Healthcare & Pharmaceuticals

Nigeria expects first 4 million coronavirus vaccine doses from COVAX next week -WHO

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A woman holds a small bottle labelled with a "Coronavirus COVID-19 Vaccine" sticker in this illustration taken, October 30, 2020. REUTERS/Dado Ruvic/File Photo

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GENEVA, Feb 26 (Reuters) - Nigeria is expecting its first 4 million doses of coronavirus vaccines next week from the global COVAX programme for poor and middle-income countries, the World Health Organization said on Friday.

Walter Kazadi Mulombo, head of WHO's mission in Nigeria, told a briefing by video link that Nigeria was expecting 14 million doses in total.

Chikwe Ihekweazu, Director General of the Nigeria Centre for Disease Control (NCDC), said the situation in Nigeria was so far much better than had been widely predicted early in the pandemic.

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Nigeria, Africa's most populous country with some 200 million people, has reported fewer than 1,900 COVID-19 deaths so far.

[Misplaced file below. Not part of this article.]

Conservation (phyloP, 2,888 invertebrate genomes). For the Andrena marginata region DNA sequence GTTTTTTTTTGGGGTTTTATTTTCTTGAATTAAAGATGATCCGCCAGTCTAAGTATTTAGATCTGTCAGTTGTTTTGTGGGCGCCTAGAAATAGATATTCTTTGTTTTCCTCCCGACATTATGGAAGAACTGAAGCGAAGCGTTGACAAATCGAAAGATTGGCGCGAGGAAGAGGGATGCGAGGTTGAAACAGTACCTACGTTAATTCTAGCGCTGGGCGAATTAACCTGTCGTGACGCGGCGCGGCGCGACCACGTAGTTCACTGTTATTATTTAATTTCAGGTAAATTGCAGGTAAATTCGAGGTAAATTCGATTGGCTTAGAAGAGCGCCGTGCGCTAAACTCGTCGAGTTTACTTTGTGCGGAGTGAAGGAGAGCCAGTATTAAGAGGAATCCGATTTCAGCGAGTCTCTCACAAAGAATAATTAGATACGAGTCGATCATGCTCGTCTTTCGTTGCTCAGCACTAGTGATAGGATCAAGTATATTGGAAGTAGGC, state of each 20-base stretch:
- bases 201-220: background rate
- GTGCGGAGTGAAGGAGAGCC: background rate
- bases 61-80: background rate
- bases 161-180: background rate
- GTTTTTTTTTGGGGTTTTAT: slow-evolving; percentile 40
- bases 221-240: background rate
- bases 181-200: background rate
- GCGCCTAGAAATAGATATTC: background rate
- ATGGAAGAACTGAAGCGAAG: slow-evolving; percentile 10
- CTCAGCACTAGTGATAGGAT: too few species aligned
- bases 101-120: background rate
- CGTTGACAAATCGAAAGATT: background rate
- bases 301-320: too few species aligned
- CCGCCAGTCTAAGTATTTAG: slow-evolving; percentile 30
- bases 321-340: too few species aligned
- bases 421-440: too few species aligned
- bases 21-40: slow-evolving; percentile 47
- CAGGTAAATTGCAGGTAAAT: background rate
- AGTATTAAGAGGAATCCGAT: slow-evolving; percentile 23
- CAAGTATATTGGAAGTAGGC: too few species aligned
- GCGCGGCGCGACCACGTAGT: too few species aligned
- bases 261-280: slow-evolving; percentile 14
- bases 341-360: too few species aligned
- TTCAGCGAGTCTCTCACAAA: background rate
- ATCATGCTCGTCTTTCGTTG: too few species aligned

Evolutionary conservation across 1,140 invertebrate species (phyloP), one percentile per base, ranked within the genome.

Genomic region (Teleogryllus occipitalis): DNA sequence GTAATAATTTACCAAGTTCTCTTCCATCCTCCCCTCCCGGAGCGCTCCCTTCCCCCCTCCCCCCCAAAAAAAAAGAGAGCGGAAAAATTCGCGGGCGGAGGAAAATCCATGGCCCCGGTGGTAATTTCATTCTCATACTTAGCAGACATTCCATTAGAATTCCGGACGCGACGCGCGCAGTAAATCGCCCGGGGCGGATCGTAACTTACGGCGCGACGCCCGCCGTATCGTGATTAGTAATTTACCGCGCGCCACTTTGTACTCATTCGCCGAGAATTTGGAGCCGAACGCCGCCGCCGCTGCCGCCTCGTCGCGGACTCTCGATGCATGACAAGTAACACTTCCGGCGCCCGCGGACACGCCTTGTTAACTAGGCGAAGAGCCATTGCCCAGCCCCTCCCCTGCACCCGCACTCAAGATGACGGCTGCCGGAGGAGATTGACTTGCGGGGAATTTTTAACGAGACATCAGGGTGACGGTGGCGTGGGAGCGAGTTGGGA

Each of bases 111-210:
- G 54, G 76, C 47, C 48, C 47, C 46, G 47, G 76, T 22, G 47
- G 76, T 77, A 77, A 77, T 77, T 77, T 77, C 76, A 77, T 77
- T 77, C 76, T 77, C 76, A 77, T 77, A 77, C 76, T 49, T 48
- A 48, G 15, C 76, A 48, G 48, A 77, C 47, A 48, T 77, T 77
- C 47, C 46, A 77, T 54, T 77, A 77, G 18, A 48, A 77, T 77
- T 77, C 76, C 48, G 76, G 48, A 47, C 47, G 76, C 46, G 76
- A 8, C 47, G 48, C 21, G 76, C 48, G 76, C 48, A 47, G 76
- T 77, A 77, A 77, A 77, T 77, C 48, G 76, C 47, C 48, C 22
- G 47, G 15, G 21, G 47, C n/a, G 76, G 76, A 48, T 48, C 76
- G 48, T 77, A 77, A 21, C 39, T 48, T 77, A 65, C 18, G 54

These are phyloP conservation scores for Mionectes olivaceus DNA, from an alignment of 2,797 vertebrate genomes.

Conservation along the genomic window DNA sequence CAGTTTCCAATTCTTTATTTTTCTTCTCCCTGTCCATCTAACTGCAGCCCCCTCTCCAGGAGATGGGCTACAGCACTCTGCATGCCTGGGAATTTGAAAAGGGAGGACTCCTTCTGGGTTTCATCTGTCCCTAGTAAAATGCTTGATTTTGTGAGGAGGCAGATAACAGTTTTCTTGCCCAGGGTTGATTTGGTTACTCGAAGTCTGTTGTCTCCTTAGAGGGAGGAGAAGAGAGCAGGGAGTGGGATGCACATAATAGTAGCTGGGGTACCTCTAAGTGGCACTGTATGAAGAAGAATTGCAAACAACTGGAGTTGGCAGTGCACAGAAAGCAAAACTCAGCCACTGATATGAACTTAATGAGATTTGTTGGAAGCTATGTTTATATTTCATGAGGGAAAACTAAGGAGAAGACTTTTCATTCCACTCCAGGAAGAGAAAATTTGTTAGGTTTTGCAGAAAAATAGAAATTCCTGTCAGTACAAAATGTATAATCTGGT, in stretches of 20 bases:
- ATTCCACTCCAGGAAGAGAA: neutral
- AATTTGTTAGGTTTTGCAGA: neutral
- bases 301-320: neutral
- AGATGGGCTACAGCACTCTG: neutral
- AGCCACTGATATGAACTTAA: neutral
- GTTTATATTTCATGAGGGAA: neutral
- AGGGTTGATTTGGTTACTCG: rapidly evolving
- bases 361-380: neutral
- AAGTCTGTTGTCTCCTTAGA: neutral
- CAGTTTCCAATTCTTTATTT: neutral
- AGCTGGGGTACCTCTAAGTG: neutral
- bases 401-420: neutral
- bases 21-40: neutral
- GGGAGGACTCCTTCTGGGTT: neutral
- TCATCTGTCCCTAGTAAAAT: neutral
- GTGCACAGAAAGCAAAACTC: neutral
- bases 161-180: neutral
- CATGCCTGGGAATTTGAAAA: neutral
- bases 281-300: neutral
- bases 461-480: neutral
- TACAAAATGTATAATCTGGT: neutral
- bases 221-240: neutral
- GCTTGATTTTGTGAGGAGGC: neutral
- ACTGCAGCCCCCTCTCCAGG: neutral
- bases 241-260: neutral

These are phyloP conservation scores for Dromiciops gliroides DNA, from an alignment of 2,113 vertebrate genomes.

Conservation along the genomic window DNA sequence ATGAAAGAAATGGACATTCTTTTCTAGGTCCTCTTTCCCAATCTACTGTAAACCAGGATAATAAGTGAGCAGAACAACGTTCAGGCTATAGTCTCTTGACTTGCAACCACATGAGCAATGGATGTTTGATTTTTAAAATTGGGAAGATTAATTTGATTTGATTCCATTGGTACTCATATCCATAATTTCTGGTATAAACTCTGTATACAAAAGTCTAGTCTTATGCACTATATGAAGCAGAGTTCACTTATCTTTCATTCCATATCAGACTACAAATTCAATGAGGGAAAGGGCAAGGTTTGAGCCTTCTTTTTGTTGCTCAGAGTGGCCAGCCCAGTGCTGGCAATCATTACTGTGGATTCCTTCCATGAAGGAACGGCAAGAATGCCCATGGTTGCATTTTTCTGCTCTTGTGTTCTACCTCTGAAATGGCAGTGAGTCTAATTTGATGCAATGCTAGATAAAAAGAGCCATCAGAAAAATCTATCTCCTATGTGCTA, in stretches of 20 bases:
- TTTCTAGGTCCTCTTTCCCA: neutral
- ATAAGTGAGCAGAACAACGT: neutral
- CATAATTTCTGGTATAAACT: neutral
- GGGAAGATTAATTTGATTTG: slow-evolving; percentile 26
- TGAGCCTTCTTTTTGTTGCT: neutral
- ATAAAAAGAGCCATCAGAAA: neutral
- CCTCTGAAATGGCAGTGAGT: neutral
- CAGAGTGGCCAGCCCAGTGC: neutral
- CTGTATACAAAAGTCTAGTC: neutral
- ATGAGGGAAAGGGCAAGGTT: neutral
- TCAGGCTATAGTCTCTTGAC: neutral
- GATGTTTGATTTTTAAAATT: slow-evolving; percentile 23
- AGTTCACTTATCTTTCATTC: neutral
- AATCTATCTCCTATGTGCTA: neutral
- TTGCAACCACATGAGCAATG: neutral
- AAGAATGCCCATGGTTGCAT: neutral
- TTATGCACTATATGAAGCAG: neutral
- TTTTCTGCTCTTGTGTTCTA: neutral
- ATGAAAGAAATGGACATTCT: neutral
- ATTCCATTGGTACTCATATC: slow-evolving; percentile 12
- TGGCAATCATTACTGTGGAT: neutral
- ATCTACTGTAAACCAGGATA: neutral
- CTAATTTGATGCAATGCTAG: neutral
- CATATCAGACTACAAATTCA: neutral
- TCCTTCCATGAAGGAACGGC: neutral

"The whole world expected the continent of Africa, and Nigeria with our social and economic realities, to basically fall apart," Ihekweazu told the briefing.

He also referred to the findings of seroprevalence studies, published on Monday, which suggested that 23% of Lagos state inhabitants - around 4 million people - may have had COVID-19 in October.

He said studies in four Nigerian states had shown that serious illness appeared to be rarer than feared, possibly in part because of the young average age of the population.

"Getting the vaccine into Nigeria will serve the continent well, will serve the world well," he said.

Nigeria plans to inoculate 40% of the population this year and 30% more in 2022.

Ihekweazu said authorities recognised the need for equity in access to vaccines and was committed to pursuing multilateral deals.

"We will not look for bilateral deals," Ihekweazu said.

"We will work in a multilateral way with WHO, with COVAX with the African Union (AU) to make sure that as we get vaccines into Nigeria, the same happens ... across the continent," he said.

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Reporting by Michael Shields, Writing by Peter Graff, Editing by Andrew Cawthorne

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